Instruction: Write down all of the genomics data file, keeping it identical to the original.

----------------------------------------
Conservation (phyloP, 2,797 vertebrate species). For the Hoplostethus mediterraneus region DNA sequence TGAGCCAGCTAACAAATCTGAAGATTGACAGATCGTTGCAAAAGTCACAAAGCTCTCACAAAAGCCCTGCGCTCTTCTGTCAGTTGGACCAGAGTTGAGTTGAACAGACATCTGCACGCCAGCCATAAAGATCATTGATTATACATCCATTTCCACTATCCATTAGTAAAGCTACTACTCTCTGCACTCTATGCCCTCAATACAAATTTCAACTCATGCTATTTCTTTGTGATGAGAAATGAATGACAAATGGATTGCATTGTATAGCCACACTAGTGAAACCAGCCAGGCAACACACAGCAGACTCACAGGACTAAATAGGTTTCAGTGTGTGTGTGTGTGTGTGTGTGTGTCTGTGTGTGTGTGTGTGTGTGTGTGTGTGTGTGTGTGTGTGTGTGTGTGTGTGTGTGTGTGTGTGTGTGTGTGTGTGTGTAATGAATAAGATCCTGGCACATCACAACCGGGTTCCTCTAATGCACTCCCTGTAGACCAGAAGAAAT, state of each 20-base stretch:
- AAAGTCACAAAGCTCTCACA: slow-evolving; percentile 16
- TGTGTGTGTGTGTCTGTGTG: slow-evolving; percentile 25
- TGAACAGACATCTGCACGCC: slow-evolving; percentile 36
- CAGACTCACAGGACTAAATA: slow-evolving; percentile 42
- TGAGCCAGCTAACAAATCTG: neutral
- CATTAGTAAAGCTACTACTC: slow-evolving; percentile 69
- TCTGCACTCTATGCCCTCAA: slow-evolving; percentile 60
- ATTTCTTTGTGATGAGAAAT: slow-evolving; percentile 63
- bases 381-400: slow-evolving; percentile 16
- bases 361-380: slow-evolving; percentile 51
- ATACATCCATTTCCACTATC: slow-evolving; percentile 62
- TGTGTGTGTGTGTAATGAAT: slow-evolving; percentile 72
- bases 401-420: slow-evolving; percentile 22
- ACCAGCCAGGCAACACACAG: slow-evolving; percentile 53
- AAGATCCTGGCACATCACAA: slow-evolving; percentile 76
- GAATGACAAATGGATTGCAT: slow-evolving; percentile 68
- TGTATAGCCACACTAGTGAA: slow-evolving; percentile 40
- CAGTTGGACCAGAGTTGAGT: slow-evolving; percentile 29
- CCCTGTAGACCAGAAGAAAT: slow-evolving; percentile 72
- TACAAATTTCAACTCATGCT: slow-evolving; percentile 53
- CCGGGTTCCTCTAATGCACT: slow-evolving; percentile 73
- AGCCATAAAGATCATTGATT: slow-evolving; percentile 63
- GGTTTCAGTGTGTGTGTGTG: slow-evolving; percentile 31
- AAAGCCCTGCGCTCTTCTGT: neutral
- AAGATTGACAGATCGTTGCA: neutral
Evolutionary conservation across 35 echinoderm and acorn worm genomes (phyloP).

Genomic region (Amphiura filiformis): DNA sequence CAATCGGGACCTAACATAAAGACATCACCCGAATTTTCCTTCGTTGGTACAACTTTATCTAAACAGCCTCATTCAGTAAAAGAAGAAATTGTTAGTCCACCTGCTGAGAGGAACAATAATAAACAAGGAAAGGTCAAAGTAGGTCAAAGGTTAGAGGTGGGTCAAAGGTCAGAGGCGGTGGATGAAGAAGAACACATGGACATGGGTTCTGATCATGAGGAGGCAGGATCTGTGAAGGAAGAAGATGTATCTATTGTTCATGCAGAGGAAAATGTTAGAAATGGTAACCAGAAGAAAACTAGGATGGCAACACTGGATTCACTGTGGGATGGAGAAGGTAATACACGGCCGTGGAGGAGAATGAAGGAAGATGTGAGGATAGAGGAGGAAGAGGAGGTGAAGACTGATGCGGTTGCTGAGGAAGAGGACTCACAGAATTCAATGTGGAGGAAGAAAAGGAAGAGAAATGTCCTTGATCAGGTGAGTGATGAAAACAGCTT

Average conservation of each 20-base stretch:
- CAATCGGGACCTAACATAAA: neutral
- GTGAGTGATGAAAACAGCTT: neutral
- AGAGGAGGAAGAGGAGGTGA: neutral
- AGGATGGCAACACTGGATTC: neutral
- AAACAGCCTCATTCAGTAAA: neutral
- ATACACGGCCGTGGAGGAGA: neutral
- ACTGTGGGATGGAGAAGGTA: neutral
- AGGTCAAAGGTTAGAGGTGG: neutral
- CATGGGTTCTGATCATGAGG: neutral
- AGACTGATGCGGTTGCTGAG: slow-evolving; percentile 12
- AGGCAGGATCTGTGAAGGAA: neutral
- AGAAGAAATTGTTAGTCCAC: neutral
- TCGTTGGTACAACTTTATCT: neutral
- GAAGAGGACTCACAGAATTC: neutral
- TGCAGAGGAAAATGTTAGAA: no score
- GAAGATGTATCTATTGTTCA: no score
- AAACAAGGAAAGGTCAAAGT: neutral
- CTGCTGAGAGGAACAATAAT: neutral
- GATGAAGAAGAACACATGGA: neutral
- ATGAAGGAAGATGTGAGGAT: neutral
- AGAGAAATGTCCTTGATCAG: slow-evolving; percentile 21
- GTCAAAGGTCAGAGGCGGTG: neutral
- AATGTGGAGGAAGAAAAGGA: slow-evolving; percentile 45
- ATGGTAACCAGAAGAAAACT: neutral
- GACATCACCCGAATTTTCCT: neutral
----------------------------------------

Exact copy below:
Conservation (phyloP, 2,797 vertebrate species). For the Hoplostethus mediterraneus region DNA sequence TGAGCCAGCTAACAAATCTGAAGATTGACAGATCGTTGCAAAAGTCACAAAGCTCTCACAAAAGCCCTGCGCTCTTCTGTCAGTTGGACCAGAGTTGAGTTGAACAGACATCTGCACGCCAGCCATAAAGATCATTGATTATACATCCATTTCCACTATCCATTAGTAAAGCTACTACTCTCTGCACTCTATGCCCTCAATACAAATTTCAACTCATGCTATTTCTTTGTGATGAGAAATGAATGACAAATGGATTGCATTGTATAGCCACACTAGTGAAACCAGCCAGGCAACACACAGCAGACTCACAGGACTAAATAGGTTTCAGTGTGTGTGTGTGTGTGTGTGTGTGTCTGTGTGTGTGTGTGTGTGTGTGTGTGTGTGTGTGTGTGTGTGTGTGTGTGTGTGTGTGTGTGTGTGTGTGTGTGTGTGTAATGAATAAGATCCTGGCACATCACAACCGGGTTCCTCTAATGCACTCCCTGTAGACCAGAAGAAAT, state of each 20-base stretch:
- AAAGTCACAAAGCTCTCACA: slow-evolving; percentile 16
- TGTGTGTGTGTGTCTGTGTG: slow-evolving; percentile 25
- TGAACAGACATCTGCACGCC: slow-evolving; percentile 36
- CAGACTCACAGGACTAAATA: slow-evolving; percentile 42
- TGAGCCAGCTAACAAATCTG: neutral
- CATTAGTAAAGCTACTACTC: slow-evolving; percentile 69
- TCTGCACTCTATGCCCTCAA: slow-evolving; percentile 60
- ATTTCTTTGTGATGAGAAAT: slow-evolving; percentile 63
- bases 381-400: slow-evolving; percentile 16
- bases 361-380: slow-evolving; percentile 51
- ATACATCCATTTCCACTATC: slow-evolving; percentile 62
- TGTGTGTGTGTGTAATGAAT: slow-evolving; percentile 72
- bases 401-420: slow-evolving; percentile 22
- ACCAGCCAGGCAACACACAG: slow-evolving; percentile 53
- AAGATCCTGGCACATCACAA: slow-evolving; percentile 76
- GAATGACAAATGGATTGCAT: slow-evolving; percentile 68
- TGTATAGCCACACTAGTGAA: slow-evolving; percentile 40
- CAGTTGGACCAGAGTTGAGT: slow-evolving; percentile 29
- CCCTGTAGACCAGAAGAAAT: slow-evolving; percentile 72
- TACAAATTTCAACTCATGCT: slow-evolving; percentile 53
- CCGGGTTCCTCTAATGCACT: slow-evolving; percentile 73
- AGCCATAAAGATCATTGATT: slow-evolving; percentile 63
- GGTTTCAGTGTGTGTGTGTG: slow-evolving; percentile 31
- AAAGCCCTGCGCTCTTCTGT: neutral
- AAGATTGACAGATCGTTGCA: neutral
Evolutionary conservation across 35 echinoderm and acorn worm genomes (phyloP).

Genomic region (Amphiura filiformis): DNA sequence CAATCGGGACCTAACATAAAGACATCACCCGAATTTTCCTTCGTTGGTACAACTTTATCTAAACAGCCTCATTCAGTAAAAGAAGAAATTGTTAGTCCACCTGCTGAGAGGAACAATAATAAACAAGGAAAGGTCAAAGTAGGTCAAAGGTTAGAGGTGGGTCAAAGGTCAGAGGCGGTGGATGAAGAAGAACACATGGACATGGGTTCTGATCATGAGGAGGCAGGATCTGTGAAGGAAGAAGATGTATCTATTGTTCATGCAGAGGAAAATGTTAGAAATGGTAACCAGAAGAAAACTAGGATGGCAACACTGGATTCACTGTGGGATGGAGAAGGTAATACACGGCCGTGGAGGAGAATGAAGGAAGATGTGAGGATAGAGGAGGAAGAGGAGGTGAAGACTGATGCGGTTGCTGAGGAAGAGGACTCACAGAATTCAATGTGGAGGAAGAAAAGGAAGAGAAATGTCCTTGATCAGGTGAGTGATGAAAACAGCTT

Average conservation of each 20-base stretch:
- CAATCGGGACCTAACATAAA: neutral
- GTGAGTGATGAAAACAGCTT: neutral
- AGAGGAGGAAGAGGAGGTGA: neutral
- AGGATGGCAACACTGGATTC: neutral
- AAACAGCCTCATTCAGTAAA: neutral
- ATACACGGCCGTGGAGGAGA: neutral
- ACTGTGGGATGGAGAAGGTA: neutral
- AGGTCAAAGGTTAGAGGTGG: neutral
- CATGGGTTCTGATCATGAGG: neutral
- AGACTGATGCGGTTGCTGAG: slow-evolving; percentile 12
- AGGCAGGATCTGTGAAGGAA: neutral
- AGAAGAAATTGTTAGTCCAC: neutral
- TCGTTGGTACAACTTTATCT: neutral
- GAAGAGGACTCACAGAATTC: neutral
- TGCAGAGGAAAATGTTAGAA: no score
- GAAGATGTATCTATTGTTCA: no score
- AAACAAGGAAAGGTCAAAGT: neutral
- CTGCTGAGAGGAACAATAAT: neutral
- GATGAAGAAGAACACATGGA: neutral
- ATGAAGGAAGATGTGAGGAT: neutral
- AGAGAAATGTCCTTGATCAG: slow-evolving; percentile 21
- GTCAAAGGTCAGAGGCGGTG: neutral
- AATGTGGAGGAAGAAAAGGA: slow-evolving; percentile 45
- ATGGTAACCAGAAGAAAACT: neutral
- GACATCACCCGAATTTTCCT: neutral